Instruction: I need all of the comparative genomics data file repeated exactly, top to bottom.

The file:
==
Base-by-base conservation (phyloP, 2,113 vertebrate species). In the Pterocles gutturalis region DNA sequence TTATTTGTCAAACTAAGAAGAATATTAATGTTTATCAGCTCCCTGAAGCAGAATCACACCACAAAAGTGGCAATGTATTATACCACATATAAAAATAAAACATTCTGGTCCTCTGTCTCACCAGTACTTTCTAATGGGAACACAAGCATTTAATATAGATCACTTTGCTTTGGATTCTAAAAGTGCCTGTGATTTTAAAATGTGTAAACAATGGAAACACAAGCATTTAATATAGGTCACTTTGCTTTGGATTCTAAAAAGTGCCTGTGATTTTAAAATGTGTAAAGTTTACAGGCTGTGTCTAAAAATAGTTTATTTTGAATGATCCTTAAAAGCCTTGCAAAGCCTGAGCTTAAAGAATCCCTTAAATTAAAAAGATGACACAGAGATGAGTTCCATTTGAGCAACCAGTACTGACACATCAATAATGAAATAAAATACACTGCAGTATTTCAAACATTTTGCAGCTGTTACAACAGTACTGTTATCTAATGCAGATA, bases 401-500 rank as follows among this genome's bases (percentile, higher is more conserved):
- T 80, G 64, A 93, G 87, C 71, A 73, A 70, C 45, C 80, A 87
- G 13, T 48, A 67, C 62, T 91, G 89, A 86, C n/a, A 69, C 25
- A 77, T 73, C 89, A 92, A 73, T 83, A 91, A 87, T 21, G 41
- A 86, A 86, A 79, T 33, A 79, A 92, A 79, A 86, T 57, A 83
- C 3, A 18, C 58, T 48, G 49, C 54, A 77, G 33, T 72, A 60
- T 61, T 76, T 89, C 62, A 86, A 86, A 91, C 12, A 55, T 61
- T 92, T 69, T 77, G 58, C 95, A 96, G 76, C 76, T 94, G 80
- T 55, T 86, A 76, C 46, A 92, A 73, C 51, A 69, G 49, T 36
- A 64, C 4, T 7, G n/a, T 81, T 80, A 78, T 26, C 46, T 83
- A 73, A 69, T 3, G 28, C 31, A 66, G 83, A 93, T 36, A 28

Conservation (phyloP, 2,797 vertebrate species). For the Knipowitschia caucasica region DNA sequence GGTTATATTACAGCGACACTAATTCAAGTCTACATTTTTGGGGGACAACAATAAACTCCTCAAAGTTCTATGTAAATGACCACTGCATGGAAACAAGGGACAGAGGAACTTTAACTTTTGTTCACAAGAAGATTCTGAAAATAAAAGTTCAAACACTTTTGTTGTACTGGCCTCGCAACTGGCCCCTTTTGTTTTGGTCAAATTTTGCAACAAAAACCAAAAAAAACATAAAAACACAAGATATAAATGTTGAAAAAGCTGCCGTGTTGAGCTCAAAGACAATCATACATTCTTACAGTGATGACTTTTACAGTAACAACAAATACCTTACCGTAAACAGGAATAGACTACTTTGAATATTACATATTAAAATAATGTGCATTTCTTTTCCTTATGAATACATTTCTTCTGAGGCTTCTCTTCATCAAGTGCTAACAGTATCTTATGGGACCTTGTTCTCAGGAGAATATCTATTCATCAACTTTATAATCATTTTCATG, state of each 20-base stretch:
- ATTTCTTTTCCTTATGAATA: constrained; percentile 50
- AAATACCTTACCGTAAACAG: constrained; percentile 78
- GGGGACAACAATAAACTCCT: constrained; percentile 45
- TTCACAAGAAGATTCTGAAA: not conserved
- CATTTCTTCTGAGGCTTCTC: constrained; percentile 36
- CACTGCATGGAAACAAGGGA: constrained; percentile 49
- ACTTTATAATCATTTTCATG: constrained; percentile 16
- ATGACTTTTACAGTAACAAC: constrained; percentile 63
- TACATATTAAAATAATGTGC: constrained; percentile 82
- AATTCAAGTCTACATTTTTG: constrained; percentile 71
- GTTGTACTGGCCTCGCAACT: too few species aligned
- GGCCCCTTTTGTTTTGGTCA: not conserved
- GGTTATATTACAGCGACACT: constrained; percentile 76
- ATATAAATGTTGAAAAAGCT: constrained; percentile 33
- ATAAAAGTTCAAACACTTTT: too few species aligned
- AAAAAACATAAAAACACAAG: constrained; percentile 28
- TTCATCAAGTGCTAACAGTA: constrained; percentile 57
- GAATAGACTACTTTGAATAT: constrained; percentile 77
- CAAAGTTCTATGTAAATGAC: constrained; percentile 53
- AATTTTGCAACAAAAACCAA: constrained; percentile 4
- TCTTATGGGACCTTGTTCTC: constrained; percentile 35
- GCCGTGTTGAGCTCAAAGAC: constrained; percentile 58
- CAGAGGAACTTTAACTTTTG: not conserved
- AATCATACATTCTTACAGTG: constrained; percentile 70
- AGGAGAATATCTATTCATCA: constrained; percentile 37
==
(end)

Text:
Base-by-base conservation (phyloP, 2,113 vertebrate species). In the Pterocles gutturalis region DNA sequence TTATTTGTCAAACTAAGAAGAATATTAATGTTTATCAGCTCCCTGAAGCAGAATCACACCACAAAAGTGGCAATGTATTATACCACATATAAAAATAAAACATTCTGGTCCTCTGTCTCACCAGTACTTTCTAATGGGAACACAAGCATTTAATATAGATCACTTTGCTTTGGATTCTAAAAGTGCCTGTGATTTTAAAATGTGTAAACAATGGAAACACAAGCATTTAATATAGGTCACTTTGCTTTGGATTCTAAAAAGTGCCTGTGATTTTAAAATGTGTAAAGTTTACAGGCTGTGTCTAAAAATAGTTTATTTTGAATGATCCTTAAAAGCCTTGCAAAGCCTGAGCTTAAAGAATCCCTTAAATTAAAAAGATGACACAGAGATGAGTTCCATTTGAGCAACCAGTACTGACACATCAATAATGAAATAAAATACACTGCAGTATTTCAAACATTTTGCAGCTGTTACAACAGTACTGTTATCTAATGCAGATA, bases 401-500 rank as follows among this genome's bases (percentile, higher is more conserved):
- T 80, G 64, A 93, G 87, C 71, A 73, A 70, C 45, C 80, A 87
- G 13, T 48, A 67, C 62, T 91, G 89, A 86, C n/a, A 69, C 25
- A 77, T 73, C 89, A 92, A 73, T 83, A 91, A 87, T 21, G 41
- A 86, A 86, A 79, T 33, A 79, A 92, A 79, A 86, T 57, A 83
- C 3, A 18, C 58, T 48, G 49, C 54, A 77, G 33, T 72, A 60
- T 61, T 76, T 89, C 62, A 86, A 86, A 91, C 12, A 55, T 61
- T 92, T 69, T 77, G 58, C 95, A 96, G 76, C 76, T 94, G 80
- T 55, T 86, A 76, C 46, A 92, A 73, C 51, A 69, G 49, T 36
- A 64, C 4, T 7, G n/a, T 81, T 80, A 78, T 26, C 46, T 83
- A 73, A 69, T 3, G 28, C 31, A 66, G 83, A 93, T 36, A 28

Conservation (phyloP, 2,797 vertebrate species). For the Knipowitschia caucasica region DNA sequence GGTTATATTACAGCGACACTAATTCAAGTCTACATTTTTGGGGGACAACAATAAACTCCTCAAAGTTCTATGTAAATGACCACTGCATGGAAACAAGGGACAGAGGAACTTTAACTTTTGTTCACAAGAAGATTCTGAAAATAAAAGTTCAAACACTTTTGTTGTACTGGCCTCGCAACTGGCCCCTTTTGTTTTGGTCAAATTTTGCAACAAAAACCAAAAAAAACATAAAAACACAAGATATAAATGTTGAAAAAGCTGCCGTGTTGAGCTCAAAGACAATCATACATTCTTACAGTGATGACTTTTACAGTAACAACAAATACCTTACCGTAAACAGGAATAGACTACTTTGAATATTACATATTAAAATAATGTGCATTTCTTTTCCTTATGAATACATTTCTTCTGAGGCTTCTCTTCATCAAGTGCTAACAGTATCTTATGGGACCTTGTTCTCAGGAGAATATCTATTCATCAACTTTATAATCATTTTCATG, state of each 20-base stretch:
- ATTTCTTTTCCTTATGAATA: constrained; percentile 50
- AAATACCTTACCGTAAACAG: constrained; percentile 78
- GGGGACAACAATAAACTCCT: constrained; percentile 45
- TTCACAAGAAGATTCTGAAA: not conserved
- CATTTCTTCTGAGGCTTCTC: constrained; percentile 36
- CACTGCATGGAAACAAGGGA: constrained; percentile 49
- ACTTTATAATCATTTTCATG: constrained; percentile 16
- ATGACTTTTACAGTAACAAC: constrained; percentile 63
- TACATATTAAAATAATGTGC: constrained; percentile 82
- AATTCAAGTCTACATTTTTG: constrained; percentile 71
- GTTGTACTGGCCTCGCAACT: too few species aligned
- GGCCCCTTTTGTTTTGGTCA: not conserved
- GGTTATATTACAGCGACACT: constrained; percentile 76
- ATATAAATGTTGAAAAAGCT: constrained; percentile 33
- ATAAAAGTTCAAACACTTTT: too few species aligned
- AAAAAACATAAAAACACAAG: constrained; percentile 28
- TTCATCAAGTGCTAACAGTA: constrained; percentile 57
- GAATAGACTACTTTGAATAT: constrained; percentile 77
- CAAAGTTCTATGTAAATGAC: constrained; percentile 53
- AATTTTGCAACAAAAACCAA: constrained; percentile 4
- TCTTATGGGACCTTGTTCTC: constrained; percentile 35
- GCCGTGTTGAGCTCAAAGAC: constrained; percentile 58
- CAGAGGAACTTTAACTTTTG: not conserved
- AATCATACATTCTTACAGTG: constrained; percentile 70
- AGGAGAATATCTATTCATCA: constrained; percentile 37